Sunday, 13 December 2009

Feeling Backward (why queer theory still matters)

I recently received a reader’s report for a book proposal in which the anonymous reviewer refers to queer theory as being ‘mid 1990s’ and ‘once cutting edge’. I was struck by the notion that queer theory was over, faddish and outdated and my first response to this was that queer theory will be over when homophobia, the closet, and so on is also over. In order to demonstrate the ongoing relevance of queer theory I would like to introduce a few ideas from a recent ‘queer theory’ book that also helped me make sense of pleasures that might be construed as wholly negative. The question then is why is Brokeback Mountain pleasurable when it also makes me feel bad?

In Heather Love's Feeling Backward: Loss and the Politics of Queer History (Harvard University Press, 2007) she explains why hurtful, melancholic and depressing experiences constitute contemporary queer identity and thus need to be acknowledged, incorporated and negotiated since ‘many of these unlikely feelings are closely tied to the realities of queer experience past and present.’ (147) In this respect, Brokeback Mountain is a text that has a backward logic. It uses the past to speak to the present as it narrates a depressing story of historical injury and bad feeling in order to connect to a contemporary audience who may feel that they are still negotiating or finding it difficult to dispel a shameful and homophobic past – homosexuality is problematic! Love continues:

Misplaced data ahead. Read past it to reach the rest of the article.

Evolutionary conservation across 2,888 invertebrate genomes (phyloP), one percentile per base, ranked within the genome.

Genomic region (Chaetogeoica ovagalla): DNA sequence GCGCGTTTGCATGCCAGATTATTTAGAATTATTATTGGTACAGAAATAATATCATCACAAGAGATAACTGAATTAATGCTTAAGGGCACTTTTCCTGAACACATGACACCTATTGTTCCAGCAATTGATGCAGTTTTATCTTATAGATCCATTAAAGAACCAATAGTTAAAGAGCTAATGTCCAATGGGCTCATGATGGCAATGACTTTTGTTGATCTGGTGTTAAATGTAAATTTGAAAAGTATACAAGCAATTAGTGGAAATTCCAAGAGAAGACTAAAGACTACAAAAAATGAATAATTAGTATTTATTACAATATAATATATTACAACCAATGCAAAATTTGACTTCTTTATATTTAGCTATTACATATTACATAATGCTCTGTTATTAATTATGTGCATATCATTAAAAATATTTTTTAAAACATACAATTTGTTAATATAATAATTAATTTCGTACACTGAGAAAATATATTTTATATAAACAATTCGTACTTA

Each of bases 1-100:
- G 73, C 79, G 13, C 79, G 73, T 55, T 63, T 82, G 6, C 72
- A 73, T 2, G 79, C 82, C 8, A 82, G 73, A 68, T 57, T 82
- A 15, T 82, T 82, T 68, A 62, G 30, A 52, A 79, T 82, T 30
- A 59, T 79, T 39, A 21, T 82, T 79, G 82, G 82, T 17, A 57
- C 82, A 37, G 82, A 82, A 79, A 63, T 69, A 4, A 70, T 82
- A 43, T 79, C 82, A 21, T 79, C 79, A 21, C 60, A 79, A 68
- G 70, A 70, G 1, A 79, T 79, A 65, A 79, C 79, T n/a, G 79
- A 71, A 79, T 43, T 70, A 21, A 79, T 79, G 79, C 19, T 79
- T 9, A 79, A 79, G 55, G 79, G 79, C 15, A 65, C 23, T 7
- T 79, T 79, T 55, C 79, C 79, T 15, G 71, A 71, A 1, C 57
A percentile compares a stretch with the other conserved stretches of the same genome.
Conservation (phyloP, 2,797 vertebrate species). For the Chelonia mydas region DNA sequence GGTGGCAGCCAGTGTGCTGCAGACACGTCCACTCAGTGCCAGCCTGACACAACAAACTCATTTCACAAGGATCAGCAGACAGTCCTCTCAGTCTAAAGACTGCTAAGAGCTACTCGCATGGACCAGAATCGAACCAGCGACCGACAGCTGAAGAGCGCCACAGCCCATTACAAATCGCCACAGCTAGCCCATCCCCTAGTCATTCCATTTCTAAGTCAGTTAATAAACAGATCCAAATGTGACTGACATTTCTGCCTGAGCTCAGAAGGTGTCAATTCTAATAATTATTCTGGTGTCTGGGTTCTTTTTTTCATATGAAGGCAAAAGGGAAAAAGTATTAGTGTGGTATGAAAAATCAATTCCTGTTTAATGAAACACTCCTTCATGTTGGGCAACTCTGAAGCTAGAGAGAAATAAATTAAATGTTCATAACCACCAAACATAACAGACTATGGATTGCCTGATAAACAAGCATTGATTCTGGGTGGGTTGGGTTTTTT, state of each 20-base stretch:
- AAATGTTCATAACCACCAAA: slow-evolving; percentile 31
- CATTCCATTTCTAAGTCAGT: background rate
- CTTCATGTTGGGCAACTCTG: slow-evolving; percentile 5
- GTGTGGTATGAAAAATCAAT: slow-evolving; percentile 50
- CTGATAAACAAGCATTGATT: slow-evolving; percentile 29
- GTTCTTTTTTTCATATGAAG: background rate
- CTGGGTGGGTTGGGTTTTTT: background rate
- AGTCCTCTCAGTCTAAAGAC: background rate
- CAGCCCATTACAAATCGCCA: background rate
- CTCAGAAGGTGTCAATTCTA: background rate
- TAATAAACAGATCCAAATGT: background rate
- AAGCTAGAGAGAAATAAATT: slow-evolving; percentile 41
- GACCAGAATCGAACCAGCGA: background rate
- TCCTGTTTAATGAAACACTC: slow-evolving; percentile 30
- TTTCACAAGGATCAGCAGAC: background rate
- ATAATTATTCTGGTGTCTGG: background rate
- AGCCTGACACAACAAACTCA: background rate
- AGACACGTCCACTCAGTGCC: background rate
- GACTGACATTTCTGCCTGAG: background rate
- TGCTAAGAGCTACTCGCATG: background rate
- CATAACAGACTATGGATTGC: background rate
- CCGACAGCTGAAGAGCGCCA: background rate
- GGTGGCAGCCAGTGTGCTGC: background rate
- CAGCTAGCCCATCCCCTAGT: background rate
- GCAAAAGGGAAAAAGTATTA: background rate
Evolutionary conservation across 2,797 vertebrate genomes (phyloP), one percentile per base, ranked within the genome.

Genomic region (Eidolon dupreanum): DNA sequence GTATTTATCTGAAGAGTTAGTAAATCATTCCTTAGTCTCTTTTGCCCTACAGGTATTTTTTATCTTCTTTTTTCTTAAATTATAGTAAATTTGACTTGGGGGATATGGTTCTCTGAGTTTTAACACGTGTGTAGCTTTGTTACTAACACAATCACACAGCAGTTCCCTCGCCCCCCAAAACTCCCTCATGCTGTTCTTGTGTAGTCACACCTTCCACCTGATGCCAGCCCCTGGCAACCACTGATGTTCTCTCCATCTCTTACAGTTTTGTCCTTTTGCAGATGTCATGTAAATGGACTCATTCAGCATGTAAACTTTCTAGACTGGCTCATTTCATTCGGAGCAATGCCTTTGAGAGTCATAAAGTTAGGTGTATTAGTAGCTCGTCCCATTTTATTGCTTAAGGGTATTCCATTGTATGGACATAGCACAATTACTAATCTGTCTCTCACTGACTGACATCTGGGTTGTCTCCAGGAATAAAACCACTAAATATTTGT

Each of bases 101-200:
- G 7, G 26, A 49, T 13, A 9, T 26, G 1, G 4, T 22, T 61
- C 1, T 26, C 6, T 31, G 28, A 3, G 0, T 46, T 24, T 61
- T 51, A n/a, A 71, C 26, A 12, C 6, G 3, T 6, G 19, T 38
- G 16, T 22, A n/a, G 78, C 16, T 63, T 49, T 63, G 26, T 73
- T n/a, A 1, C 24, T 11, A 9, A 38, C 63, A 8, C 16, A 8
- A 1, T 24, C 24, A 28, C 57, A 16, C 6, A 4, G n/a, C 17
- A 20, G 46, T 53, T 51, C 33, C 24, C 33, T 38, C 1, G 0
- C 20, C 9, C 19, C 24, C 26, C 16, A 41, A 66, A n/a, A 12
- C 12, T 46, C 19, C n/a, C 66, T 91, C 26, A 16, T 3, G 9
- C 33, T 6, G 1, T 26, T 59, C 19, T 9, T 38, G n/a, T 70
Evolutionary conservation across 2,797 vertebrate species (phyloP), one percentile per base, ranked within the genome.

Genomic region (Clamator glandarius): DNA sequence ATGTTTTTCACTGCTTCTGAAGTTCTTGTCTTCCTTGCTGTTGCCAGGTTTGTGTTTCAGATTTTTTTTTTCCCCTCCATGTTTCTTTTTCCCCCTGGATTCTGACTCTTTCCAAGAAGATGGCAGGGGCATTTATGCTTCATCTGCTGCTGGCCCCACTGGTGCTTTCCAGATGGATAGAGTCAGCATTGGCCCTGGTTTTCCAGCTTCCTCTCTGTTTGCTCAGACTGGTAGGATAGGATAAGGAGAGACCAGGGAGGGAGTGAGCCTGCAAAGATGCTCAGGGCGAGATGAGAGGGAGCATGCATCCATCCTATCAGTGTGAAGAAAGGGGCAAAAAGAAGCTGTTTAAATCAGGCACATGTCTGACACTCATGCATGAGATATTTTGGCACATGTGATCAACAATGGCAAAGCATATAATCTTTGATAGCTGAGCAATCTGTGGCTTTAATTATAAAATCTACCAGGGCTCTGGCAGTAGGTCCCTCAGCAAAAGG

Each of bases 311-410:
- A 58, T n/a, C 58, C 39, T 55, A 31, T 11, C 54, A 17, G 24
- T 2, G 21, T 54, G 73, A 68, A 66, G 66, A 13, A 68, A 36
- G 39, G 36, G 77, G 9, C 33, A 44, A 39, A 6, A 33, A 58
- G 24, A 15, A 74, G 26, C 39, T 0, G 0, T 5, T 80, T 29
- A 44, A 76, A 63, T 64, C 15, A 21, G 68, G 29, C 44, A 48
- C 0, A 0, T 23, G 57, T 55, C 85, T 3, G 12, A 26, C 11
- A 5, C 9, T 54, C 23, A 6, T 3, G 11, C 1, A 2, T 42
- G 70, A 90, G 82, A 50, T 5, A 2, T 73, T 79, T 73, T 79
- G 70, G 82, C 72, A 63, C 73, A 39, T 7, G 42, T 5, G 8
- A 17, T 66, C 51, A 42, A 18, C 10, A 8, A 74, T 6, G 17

'Backwardness means many things here; shyness, ambivalence, failure, melancholia, loneliness, regression, victimhood, heartbreak, antimodernism, immaturity, self-hatred, despair, shame. I describe backwardness both as queer historical structure of feeling and as a model for queer historiography.' (146)

Many of the terms in Love’s quote may describe the characters and their narrative situations in Brokeback Mountain, as well as the spectator’s response to the film. It is important that the film does provoke negative and bad feeling. It is not a joyous experience; rather it is a film that leaves one feeling hurt and emotionally devastated in its backward turn. Yet, this is somehow what is rewarding about the film also. Brokeback Mountain’s stress on negative and depressive histories of the homosexual past help to constitute contemporary gay and lesbian identity and subjectivity since ‘the experience of queer historical subjects is not a safe distance from contemporary experience; rather, their social marginality and abjection mirror our own.’ (32)

The backward feeling and the pathos in the film articulate a refusal to see progress in the way it is often imagined by gay pride discourses. Brokeback Mountain demands us to accept that homosexuality is still impossible for many, that it is still permeated by tragedy and melancholia, and that it has a history that is still unresolved and needful of being properly negotiated in the present. Love’s work helps to unlock the process of understanding negative pleasures in political terms especially in relation to films like Brokeback Mountain. The film reminds queers that their modern subjectivity is constituted by a painful, closeted, homophobic history and that feeling backward and feeling bad are also important affective dimensions of queer subjectivity in the present.

(image: screen grab; permissions)

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